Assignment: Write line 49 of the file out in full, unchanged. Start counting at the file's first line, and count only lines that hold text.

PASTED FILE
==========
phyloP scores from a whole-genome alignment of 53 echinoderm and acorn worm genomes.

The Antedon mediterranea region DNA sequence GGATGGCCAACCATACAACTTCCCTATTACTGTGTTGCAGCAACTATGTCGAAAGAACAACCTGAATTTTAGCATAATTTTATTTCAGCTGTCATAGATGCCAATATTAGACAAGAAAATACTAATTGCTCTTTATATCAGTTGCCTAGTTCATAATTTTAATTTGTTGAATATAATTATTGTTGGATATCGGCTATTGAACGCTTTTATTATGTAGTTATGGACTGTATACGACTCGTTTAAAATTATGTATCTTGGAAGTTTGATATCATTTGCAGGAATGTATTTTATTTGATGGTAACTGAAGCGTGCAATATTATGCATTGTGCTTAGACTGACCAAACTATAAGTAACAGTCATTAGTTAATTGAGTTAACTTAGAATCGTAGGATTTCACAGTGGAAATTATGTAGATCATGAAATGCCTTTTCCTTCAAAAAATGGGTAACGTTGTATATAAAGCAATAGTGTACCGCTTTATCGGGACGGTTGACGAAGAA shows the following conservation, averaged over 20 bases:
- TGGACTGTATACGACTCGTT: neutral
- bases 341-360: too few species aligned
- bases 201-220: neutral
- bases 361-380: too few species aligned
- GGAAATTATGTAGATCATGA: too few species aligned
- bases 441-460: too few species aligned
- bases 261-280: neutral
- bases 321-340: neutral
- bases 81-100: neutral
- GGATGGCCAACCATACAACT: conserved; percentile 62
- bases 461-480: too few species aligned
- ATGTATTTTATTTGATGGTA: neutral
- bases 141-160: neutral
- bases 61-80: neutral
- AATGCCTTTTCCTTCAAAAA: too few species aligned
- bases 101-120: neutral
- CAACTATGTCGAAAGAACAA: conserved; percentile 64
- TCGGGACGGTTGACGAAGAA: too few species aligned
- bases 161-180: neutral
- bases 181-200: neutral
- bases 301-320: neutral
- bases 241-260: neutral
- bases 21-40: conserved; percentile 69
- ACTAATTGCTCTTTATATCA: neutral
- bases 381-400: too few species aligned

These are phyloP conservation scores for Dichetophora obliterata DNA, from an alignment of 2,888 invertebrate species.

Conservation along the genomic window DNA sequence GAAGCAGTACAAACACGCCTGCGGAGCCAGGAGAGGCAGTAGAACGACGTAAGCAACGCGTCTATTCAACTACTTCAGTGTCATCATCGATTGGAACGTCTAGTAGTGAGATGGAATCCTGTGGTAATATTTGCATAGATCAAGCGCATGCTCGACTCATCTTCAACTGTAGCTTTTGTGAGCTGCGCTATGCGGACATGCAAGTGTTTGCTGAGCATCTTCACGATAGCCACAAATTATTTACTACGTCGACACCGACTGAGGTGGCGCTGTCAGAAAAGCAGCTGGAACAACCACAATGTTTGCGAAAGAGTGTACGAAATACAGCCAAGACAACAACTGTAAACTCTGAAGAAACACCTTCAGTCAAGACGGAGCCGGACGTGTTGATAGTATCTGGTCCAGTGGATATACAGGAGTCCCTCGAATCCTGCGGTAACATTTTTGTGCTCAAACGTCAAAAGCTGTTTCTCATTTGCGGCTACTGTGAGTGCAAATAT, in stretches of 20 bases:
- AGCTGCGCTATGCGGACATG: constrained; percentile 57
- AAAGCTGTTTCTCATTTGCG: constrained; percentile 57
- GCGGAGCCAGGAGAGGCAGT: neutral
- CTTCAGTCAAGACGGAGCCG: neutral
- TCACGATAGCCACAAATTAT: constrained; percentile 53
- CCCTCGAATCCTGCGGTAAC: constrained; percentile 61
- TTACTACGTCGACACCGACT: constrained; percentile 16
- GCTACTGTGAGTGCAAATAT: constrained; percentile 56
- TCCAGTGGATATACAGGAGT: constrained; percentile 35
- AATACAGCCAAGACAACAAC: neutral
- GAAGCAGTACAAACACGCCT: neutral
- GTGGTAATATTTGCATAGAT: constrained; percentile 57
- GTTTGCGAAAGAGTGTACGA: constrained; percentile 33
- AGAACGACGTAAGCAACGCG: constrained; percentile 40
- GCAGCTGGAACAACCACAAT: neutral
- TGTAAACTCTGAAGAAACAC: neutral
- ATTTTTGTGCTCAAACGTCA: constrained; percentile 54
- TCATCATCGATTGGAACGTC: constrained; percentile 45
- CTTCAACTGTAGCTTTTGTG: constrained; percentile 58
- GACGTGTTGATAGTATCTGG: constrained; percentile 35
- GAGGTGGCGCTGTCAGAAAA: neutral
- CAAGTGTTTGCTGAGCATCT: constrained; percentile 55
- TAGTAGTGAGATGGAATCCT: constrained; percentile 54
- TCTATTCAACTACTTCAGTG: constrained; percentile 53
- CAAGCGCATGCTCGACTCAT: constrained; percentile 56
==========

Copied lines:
- GACGTGTTGATAGTATCTGG: constrained; percentile 35